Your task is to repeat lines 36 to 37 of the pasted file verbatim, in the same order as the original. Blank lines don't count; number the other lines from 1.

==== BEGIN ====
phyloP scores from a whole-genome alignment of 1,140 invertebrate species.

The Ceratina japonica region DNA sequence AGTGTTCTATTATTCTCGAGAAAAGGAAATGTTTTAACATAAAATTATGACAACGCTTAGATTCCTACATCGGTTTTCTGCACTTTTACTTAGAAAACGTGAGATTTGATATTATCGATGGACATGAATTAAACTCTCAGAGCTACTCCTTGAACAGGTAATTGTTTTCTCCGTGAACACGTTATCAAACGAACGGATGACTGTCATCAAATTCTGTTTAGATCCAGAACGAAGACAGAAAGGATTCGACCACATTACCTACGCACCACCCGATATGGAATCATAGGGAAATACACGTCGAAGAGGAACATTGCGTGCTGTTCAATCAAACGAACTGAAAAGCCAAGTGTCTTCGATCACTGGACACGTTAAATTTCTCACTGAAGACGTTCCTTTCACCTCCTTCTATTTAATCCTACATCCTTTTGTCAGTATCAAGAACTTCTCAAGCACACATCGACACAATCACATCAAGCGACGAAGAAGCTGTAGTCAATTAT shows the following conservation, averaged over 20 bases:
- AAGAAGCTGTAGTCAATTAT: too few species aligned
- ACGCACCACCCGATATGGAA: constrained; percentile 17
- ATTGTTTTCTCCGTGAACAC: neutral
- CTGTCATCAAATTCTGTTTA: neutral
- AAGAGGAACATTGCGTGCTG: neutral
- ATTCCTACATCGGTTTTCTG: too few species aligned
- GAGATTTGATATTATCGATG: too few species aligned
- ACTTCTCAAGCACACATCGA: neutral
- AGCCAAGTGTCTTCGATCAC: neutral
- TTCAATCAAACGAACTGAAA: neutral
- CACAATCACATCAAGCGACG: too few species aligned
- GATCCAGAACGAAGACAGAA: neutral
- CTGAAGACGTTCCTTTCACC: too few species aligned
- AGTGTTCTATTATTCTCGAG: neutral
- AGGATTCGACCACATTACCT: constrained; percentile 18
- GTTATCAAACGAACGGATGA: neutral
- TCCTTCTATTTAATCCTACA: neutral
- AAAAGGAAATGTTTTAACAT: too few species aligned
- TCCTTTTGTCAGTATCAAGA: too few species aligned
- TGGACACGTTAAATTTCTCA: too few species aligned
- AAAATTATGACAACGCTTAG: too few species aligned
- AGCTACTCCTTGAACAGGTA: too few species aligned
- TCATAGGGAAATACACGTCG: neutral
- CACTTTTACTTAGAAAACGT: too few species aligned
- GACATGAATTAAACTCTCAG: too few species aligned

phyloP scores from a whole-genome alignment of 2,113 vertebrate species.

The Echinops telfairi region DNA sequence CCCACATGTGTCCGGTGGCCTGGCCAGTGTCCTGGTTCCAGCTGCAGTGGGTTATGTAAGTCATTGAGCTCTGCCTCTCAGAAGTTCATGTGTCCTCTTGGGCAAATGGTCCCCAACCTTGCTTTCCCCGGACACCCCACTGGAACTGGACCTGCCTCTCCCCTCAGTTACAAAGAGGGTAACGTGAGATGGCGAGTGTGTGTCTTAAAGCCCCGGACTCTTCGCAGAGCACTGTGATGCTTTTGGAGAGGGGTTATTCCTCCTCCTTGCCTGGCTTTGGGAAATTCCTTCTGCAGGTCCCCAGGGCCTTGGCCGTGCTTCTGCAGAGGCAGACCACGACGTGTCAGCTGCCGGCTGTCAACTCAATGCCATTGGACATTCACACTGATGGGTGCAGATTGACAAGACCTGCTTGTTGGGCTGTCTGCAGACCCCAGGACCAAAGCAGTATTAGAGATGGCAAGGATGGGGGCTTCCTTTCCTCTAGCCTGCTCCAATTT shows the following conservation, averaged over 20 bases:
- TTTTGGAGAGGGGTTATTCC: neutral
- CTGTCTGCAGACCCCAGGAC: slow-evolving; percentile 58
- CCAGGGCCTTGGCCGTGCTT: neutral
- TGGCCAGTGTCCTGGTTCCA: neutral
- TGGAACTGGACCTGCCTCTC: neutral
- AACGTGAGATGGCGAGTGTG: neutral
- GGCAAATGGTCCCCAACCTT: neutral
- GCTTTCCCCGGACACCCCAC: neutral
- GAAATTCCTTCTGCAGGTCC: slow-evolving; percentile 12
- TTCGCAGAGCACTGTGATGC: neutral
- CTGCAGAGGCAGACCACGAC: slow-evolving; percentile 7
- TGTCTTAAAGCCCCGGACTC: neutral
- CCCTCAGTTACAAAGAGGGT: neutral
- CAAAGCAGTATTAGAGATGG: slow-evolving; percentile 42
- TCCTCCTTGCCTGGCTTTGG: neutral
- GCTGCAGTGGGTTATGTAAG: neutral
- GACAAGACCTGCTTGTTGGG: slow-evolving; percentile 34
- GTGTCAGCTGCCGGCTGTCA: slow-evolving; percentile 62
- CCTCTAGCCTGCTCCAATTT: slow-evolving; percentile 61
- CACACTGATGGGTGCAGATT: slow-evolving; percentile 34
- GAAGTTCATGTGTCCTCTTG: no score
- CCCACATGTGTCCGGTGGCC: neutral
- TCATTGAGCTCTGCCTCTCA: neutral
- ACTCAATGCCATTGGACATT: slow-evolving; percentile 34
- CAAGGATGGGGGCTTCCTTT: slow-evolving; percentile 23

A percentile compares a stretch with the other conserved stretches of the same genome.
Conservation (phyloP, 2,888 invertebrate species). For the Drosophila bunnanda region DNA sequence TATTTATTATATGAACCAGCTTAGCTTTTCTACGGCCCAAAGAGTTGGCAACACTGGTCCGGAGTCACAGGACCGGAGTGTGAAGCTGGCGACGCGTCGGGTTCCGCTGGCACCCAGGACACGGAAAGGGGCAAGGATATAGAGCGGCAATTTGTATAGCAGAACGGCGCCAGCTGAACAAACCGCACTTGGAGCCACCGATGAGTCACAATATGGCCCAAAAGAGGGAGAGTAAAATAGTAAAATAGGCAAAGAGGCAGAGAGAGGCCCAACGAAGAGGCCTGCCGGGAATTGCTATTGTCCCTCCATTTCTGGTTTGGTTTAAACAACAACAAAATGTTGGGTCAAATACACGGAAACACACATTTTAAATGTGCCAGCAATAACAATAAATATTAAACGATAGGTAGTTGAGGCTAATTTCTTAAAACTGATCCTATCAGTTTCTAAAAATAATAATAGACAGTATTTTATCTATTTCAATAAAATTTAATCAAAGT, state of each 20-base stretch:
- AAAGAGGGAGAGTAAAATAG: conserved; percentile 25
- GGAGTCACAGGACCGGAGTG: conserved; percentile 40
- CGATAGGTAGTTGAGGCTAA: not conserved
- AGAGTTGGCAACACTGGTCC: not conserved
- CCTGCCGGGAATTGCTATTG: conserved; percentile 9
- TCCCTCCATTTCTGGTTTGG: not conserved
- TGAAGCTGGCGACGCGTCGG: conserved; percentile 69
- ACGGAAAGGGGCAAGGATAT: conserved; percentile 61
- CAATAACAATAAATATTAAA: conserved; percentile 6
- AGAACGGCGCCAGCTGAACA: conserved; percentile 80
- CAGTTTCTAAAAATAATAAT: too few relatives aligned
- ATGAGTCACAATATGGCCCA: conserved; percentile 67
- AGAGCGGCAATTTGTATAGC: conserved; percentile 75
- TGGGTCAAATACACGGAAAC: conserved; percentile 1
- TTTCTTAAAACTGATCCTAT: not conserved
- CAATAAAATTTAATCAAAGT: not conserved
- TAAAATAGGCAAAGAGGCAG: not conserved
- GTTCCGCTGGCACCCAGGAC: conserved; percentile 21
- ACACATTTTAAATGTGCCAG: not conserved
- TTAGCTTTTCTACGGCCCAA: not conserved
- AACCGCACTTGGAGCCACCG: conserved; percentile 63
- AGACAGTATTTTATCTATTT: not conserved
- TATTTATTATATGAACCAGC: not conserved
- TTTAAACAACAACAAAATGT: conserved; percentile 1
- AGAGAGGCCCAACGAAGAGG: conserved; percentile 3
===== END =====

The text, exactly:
- GGCAAATGGTCCCCAACCTT: neutral
- GCTTTCCCCGGACACCCCAC: neutral